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Guide Head Postmortem: Scope is KEY!

Posted by (twitter: @Kali_Purr)
Thursday, August 30th, 2012 3:38 am
The George Carlin Show

It helps to stay relaxed when making a game all on your own.


My first Ludam Dare/game jam/non-tutorial aided game, and I gotta say, this was a blast! I asked a lot of seasoned game devs in my city for tips, and at the top of the list was scope. So the first thing I did was to get things moving on screen! I didn’t even write a design doc, I just drew one, and even then it wasn’t much to begin with.


Design Doc

Yup, this is some wizardry right here!

Once I decided to make the head follow the player character, things started rolling. I added a few obstacles, and a way to progress. All this took about two hours. After that, was level design!

I didn’t expect to have much fun with making levels, but it turned out to be the best part of all. I often caught myself playing for about 30 minute stretches, just testing and tuning for fun and difficulty. By this point I was confident I’d finish my game. That being my only true worry from the very start. Not how cataclysmic my game mechanic would be, not the number of plays it would get, but just getting it finished. That’s one skill I want to hone.

Enemy/Obstacle Sprite Sheet

Sprite sheets are kinda satisfying to look at. Kinda.


I can go into more detail, but I’d rather just sum things up here.


Getting the damn game done! – I wasn’t too sure about this, but the small scope of the game almost ensured it would happen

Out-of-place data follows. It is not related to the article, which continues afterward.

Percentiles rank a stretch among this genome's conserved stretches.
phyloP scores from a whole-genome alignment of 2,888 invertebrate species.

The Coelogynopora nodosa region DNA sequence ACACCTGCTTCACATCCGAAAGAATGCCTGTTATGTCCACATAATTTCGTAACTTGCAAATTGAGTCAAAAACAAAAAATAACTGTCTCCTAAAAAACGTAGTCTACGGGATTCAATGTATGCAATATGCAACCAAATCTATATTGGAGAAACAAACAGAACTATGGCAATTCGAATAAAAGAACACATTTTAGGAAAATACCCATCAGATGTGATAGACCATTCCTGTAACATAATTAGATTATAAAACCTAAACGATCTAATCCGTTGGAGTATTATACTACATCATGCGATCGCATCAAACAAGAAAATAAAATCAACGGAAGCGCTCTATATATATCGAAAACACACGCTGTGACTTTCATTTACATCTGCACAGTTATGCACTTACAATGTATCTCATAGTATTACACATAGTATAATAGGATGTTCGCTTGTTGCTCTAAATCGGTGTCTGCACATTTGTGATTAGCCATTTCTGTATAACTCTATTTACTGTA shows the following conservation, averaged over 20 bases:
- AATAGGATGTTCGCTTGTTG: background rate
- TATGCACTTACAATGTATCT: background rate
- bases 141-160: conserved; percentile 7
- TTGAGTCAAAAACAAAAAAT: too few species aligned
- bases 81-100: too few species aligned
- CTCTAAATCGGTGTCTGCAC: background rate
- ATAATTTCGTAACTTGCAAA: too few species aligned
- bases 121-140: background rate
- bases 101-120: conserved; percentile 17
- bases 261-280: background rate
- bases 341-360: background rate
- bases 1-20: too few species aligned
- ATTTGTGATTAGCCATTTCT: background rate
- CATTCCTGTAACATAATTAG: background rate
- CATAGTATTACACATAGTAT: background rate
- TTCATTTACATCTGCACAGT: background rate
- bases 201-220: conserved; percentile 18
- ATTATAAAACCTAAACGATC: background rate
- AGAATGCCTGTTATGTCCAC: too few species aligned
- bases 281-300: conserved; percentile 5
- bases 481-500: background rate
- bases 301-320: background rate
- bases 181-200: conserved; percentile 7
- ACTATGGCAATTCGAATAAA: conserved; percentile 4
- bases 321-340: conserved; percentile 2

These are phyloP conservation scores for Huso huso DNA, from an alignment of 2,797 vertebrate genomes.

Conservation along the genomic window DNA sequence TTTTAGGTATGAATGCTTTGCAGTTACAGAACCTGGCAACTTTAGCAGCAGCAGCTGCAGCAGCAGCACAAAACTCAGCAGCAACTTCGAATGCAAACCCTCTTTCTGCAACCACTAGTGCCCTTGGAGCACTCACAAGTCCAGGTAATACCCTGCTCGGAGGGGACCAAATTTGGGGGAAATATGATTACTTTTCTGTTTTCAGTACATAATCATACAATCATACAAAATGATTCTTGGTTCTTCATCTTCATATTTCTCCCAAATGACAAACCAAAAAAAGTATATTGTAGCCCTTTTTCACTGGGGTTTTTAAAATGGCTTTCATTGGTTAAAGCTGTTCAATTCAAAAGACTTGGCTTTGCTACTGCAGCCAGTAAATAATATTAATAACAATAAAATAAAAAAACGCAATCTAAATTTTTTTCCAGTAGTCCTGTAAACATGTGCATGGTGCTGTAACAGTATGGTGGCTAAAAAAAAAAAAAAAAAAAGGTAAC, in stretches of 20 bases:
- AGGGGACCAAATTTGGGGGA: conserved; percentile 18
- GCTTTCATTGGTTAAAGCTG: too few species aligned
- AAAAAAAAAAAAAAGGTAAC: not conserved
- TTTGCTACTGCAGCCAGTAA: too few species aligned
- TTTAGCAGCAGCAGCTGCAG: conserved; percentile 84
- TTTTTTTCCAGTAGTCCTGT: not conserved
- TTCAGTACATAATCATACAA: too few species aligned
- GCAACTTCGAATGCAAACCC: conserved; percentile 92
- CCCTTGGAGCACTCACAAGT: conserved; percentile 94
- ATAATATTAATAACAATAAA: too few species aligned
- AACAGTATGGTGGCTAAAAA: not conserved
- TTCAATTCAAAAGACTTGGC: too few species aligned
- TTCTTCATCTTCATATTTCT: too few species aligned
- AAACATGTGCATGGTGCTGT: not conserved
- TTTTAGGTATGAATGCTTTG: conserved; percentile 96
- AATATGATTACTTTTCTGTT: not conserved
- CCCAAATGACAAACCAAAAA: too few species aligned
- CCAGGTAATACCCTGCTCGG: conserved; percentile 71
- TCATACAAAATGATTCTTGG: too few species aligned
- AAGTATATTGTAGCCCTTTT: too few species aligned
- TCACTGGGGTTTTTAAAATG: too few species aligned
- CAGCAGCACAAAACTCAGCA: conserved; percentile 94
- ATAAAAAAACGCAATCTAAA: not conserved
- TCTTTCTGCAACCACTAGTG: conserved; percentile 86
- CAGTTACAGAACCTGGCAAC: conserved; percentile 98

Coming up with a mechanic that was simple, yet fun. – A rabid rabbit head hounding it’s body, as it grabs food and dodges death on the way. And guess what? You’re the body on the run! I actually feel I can take it a bit further and make a polished game out of it, but that’s for after I make a few more games.

Making all the content myself – I managed to make the music, sfx, art/animation, and coded (simple as it may be). I had no idea what a time sink each element would be! But I learned a lot in the process.

The art! – I can draw just fine with a pencil on paper, or with a tablet on screen, but this time I was confined to the mouse. For I picked a style and toyed with symmetry a bit. this saved me a lot of head aches.

I kicked the editor and agent out of my room! – I didn’t judge myself unreasonably, or start thinking about “the market.”  I just got up each day, and made the game. It was as natural as natural as a kid crying for candy at the super market (whatever that means XD).

To Be Improved…

Even after the successes that have been mentioned above (and more), I still definitely need to gain more command of programming. there were a few things I wanted to add, but I ran out of headaches to spare, during the jam.

The volume of my sound wasn’t as I’d expected! The music was low, for some reason I didn’t have time to look into in time of the deadline. Poooooo!


Screen Shot

One of the easiest levels in the game.


Anyway, that’s about all I find worth saying about my game. Please give it a try, and let me know what you think.

Good Jam I can’t wait for the next Jam. JAM JAM JAM JAM

Thanks for reading!

Spoilers! This is the last screen of my game.

First Jam of Many More to Be Dared

Posted by (twitter: @Kali_Purr)
Friday, August 24th, 2012 4:21 pm

I’m so excited I might puke!

Stencyl (AS3)

Bfxr and Ableton Live

Pyxel Edit

This is gonna be fun!

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